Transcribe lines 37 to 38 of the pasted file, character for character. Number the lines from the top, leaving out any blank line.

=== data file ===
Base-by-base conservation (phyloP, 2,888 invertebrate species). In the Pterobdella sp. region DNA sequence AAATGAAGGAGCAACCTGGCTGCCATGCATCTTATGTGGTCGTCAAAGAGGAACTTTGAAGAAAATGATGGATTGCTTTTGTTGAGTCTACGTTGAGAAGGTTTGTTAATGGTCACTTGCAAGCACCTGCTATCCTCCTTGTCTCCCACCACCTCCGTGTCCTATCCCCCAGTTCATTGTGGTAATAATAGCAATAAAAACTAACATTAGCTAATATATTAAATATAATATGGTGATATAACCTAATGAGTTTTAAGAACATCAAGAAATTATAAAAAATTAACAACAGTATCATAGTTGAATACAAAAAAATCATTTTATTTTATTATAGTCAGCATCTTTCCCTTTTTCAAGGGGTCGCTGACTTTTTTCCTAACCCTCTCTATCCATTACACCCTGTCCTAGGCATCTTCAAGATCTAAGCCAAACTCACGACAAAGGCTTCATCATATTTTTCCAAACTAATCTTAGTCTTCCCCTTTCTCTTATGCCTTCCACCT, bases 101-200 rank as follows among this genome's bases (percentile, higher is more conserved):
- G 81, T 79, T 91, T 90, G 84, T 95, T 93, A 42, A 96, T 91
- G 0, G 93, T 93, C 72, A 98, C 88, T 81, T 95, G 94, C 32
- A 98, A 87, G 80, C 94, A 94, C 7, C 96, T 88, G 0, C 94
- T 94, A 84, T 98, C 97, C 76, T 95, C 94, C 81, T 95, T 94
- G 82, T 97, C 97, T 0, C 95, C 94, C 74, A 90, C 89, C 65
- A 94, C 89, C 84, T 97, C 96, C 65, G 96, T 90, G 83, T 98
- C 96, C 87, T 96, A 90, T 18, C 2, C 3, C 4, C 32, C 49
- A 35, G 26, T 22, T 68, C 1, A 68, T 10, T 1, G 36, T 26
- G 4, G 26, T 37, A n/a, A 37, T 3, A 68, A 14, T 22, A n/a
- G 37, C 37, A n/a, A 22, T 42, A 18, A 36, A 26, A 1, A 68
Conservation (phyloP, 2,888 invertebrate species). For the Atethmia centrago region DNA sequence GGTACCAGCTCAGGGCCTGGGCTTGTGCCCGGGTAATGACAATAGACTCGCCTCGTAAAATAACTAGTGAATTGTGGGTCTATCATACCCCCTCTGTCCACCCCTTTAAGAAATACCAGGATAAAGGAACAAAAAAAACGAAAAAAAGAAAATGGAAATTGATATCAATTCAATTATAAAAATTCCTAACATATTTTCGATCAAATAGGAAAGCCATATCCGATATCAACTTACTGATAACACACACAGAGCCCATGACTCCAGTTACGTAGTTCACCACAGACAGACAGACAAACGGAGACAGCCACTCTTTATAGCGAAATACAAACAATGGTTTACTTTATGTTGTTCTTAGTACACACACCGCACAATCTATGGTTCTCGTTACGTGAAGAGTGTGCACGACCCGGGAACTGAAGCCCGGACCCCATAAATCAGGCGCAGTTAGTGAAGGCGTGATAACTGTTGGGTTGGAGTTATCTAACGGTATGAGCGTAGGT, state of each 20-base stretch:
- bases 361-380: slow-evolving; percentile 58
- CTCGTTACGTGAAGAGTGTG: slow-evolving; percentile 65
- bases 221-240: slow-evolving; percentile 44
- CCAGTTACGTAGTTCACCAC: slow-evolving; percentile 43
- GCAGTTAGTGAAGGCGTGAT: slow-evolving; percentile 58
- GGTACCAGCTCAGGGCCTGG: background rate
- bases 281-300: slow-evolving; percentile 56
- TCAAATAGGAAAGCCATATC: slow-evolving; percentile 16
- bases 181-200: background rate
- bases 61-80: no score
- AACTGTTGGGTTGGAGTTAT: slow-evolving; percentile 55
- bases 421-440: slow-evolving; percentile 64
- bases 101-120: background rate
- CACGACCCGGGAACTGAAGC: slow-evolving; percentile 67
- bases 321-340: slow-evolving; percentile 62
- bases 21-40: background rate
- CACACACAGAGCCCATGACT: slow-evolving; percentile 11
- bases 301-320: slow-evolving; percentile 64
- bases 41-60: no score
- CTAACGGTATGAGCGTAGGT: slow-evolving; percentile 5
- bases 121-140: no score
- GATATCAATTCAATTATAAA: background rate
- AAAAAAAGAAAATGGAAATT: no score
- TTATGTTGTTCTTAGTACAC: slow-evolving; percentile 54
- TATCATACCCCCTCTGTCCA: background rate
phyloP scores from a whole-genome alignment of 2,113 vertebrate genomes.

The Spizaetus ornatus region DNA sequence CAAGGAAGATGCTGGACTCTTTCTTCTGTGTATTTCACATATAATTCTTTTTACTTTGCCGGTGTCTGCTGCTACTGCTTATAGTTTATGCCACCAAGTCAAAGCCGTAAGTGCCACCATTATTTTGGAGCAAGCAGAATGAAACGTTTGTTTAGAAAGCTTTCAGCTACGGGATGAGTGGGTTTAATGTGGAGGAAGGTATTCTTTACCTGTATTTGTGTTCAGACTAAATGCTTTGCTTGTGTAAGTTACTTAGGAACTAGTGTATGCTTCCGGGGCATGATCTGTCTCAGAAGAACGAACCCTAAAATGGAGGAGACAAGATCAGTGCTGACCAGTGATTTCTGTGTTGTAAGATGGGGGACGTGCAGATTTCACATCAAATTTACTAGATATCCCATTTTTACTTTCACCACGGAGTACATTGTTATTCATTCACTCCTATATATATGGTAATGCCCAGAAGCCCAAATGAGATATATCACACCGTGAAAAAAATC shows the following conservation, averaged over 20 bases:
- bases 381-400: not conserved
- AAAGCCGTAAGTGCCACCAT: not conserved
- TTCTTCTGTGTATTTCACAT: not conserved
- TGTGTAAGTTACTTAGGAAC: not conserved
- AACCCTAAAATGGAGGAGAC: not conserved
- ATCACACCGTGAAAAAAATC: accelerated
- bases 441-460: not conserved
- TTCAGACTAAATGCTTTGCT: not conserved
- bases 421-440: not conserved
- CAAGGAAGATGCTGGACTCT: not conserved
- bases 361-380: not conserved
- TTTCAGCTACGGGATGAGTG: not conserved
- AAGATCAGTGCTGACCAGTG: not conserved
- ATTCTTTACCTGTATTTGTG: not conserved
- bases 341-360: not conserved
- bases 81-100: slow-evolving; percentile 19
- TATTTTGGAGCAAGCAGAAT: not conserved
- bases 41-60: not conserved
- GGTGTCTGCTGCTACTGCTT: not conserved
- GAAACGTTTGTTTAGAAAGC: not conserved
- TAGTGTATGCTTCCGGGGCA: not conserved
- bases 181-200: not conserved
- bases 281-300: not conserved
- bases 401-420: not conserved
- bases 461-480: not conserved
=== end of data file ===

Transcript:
- TATCATACCCCCTCTGTCCA: background rate
phyloP scores from a whole-genome alignment of 2,113 vertebrate genomes.